Spain and Switzerland travel blog

The Camino symbol

Our Hotel - Parador San Marcos




Parador hallway

The waiter said: "no Rioja, only local"! So we had this.

Too much Jamon, even for Dale

Guadi was here




The Cathedral exterior





At the market






Old town Leon











Full view of Guadi's building

Leon Poppies


The Roman Wall

Official Camino dessert


Basilica de San Isidoro




Cycling preparation

Cathedral at night








Saturday night in Leon

Sound and Light show at the Basilica




Parador at night

A peregrino

In the park



Contemporary art museum


Even the bathrooms were sleek and modern!

The empty mall





Climbing the scaffolding


Up close with the stained glass






Movie Clips - Playback Requirements - Problems?

(MP4 - 3.08 MB)

Saturday Night in Leon

(MP4 - 5.97 MB)

Sound and Light Show

(MP4 - 6.73 MB)

Cathedral Stained Glass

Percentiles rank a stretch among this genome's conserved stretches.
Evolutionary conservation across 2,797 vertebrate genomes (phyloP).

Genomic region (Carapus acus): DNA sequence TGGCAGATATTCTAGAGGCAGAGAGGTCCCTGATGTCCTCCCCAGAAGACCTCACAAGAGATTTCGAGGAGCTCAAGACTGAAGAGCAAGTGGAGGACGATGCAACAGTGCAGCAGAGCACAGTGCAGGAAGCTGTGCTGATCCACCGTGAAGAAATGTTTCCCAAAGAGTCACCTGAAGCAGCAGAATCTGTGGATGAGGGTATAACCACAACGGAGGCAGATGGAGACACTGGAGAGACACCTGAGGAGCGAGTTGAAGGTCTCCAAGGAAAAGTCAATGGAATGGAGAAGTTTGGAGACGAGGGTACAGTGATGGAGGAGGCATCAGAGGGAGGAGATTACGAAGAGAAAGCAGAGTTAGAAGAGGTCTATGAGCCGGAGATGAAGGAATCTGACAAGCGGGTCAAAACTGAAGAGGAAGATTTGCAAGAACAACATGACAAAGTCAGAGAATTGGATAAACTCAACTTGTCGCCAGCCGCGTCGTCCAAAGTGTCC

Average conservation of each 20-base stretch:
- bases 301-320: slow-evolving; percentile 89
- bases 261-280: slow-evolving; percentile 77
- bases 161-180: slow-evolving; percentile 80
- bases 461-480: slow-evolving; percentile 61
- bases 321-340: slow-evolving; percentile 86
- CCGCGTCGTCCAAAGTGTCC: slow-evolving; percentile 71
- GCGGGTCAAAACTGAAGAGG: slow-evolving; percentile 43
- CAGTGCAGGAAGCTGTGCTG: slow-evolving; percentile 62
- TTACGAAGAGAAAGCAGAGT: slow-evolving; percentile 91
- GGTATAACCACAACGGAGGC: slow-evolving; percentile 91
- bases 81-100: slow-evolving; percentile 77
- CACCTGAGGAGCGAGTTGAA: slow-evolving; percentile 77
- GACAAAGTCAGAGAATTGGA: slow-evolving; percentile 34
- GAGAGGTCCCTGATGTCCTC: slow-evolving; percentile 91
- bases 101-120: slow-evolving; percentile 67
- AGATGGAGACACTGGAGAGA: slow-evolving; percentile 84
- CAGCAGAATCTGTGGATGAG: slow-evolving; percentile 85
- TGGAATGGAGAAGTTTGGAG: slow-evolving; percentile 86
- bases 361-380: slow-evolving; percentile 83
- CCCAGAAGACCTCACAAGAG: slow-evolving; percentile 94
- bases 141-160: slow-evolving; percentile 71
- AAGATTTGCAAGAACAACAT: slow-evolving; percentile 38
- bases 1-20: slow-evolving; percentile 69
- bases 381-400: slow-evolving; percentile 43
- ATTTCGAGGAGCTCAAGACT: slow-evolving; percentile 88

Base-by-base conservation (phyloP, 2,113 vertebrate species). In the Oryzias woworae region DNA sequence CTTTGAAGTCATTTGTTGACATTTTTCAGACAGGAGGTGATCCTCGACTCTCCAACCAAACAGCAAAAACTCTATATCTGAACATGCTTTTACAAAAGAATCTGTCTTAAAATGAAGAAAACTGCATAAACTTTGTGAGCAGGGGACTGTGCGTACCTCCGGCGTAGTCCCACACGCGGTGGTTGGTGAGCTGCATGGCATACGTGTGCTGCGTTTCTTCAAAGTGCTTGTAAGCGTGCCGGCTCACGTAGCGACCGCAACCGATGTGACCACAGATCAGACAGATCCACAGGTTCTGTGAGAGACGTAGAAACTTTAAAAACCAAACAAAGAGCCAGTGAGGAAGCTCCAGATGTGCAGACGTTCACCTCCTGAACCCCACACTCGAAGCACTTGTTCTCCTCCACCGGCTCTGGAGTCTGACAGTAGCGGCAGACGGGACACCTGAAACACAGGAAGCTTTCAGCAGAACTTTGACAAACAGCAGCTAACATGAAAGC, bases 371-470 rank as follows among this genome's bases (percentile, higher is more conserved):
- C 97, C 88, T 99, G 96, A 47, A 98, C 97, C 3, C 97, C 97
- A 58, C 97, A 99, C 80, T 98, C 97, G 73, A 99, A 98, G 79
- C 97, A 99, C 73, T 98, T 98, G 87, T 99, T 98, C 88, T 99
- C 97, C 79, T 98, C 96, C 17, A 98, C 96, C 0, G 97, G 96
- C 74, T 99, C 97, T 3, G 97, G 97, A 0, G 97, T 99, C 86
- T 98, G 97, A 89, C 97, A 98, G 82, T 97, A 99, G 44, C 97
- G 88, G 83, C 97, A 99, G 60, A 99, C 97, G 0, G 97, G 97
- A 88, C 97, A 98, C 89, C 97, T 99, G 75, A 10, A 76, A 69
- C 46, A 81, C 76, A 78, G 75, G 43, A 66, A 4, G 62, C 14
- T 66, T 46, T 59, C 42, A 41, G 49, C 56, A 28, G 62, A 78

We've done a couple of cycling trips in Spain and really enjoyed them. The last one was through a company called "Iberocycle" and we enjoyed it so much we decided to book another trip with them. We prefer solo trips to group trips and Iberocycle offers a number of different self-guided, "luggage assisted" trips. Essentially, they book your hotels, provide you with a bike and a route map and send you on your way. You are on your own except that your luggage is waiting at the next hotel each day when you arrive. We chose the "Way of Saint James" trip because it started in León and finished in Santiago de Compostela, 2 cities that we have wanted to visit that also happen to be on the Camino de Santiago pilgrimage. If you're unfamiliar with the Camino, check out the movie "The Way", a great movie that will give you a good idea of what the Camino is all about and why people do it. We chose the "Parador" hotel option with our trip which means that 3 of the 6 hotels we stay in will be part of the national, government owned Parador chain. We've stayed in these before and have always been thrilled with the quality, history and location of the buildings. We were not disappointed when we arrived at the first Parador in León, the Hostal de San Marcos! It is an amazing historical building, a hotel and museum in one. And we stayed for 3 nights so we had lots of time to explore León before we hit the saddles. Our friends Barb and Don were travelling in Europe at the same time as us and arranged to meet us in León for the week of cycling. They arrived shortly after us and after settling into our lovely rooms at the Parador, we set out to explore the city. It has been a great 3 days! León is a wonderful city with interesting architecture and a great, energetic vibe. The Catedral de León is a spectacular Gothic structure with flying buttresses and over 1800 sq. metres of stained glass windows. There is some restoration work being done on the Cathedral and they allow visitors to climb up on the scaffolding which means you can get up close and personal with the stained glass - spectacular! The old town of León is a maze of narrow streets that open up into lively squares lined with cafes and restaurants. Saturday night in León was an amazing experience with the narrow lanes packed full of families enjoying a meal or drink and socializing with friends. The exterior of the Cathedral was even more spectacular at night and there was a very clever and well done sound and light show that illustrated the history of León as a projection on another historic building, the Basilica de San Isidoro. We also took a stroll to the Museo de Arte Contemporáneo, a splashy modern building with coloured glass windows, a sleek interior and even some very cool bathrooms. Equally as cool was the modern shopping mall that we cut through on our way home. The shops were all closed as it was Sunday but the building was open so we did a little snooping around. Tomorrow we start on our cycling trip. We're a bit disappointed because Iberocycle has subcontracted this trip out to another company, Bike Spain, and it doesn't look like we'll have the same personalized service. The bikes were left at the Parador for us but they don't appear to be well maintained and our "contact" doesn't seem too interested in talking to us. But we've got the route descriptions and maps and the trip looks great! While we knew we would be going in the same general direction as the Camino de Santiago, we didn't realize until we looked at the detailed route descriptions that we will actually be cycling THE Camino de Santiago. The route either follows the same path as the walking pilgrims or goes along the roads that run parallel to it. We also found out that cycling is an "official" method of completing the pilgrimage (along with walking or horse back riding) and that you just have to complete the last 100km to get the official certificate saying you've done the pilgrimage. We'll be cycling over 300km so even though we thought we'd just be doing a normal cycling trip, we've jumped on the band wagon and gotten our "Pilgrim Passport" or Credencial del Peregrino which we will get stamped along the way and then present at the end to prove we completed the pilgrimage. We've got our first official stamps and these 4 Peregrinos are ready to hit the road tomorrow. First stop, Astorga. Looks to be a fairly easy 50km ride.

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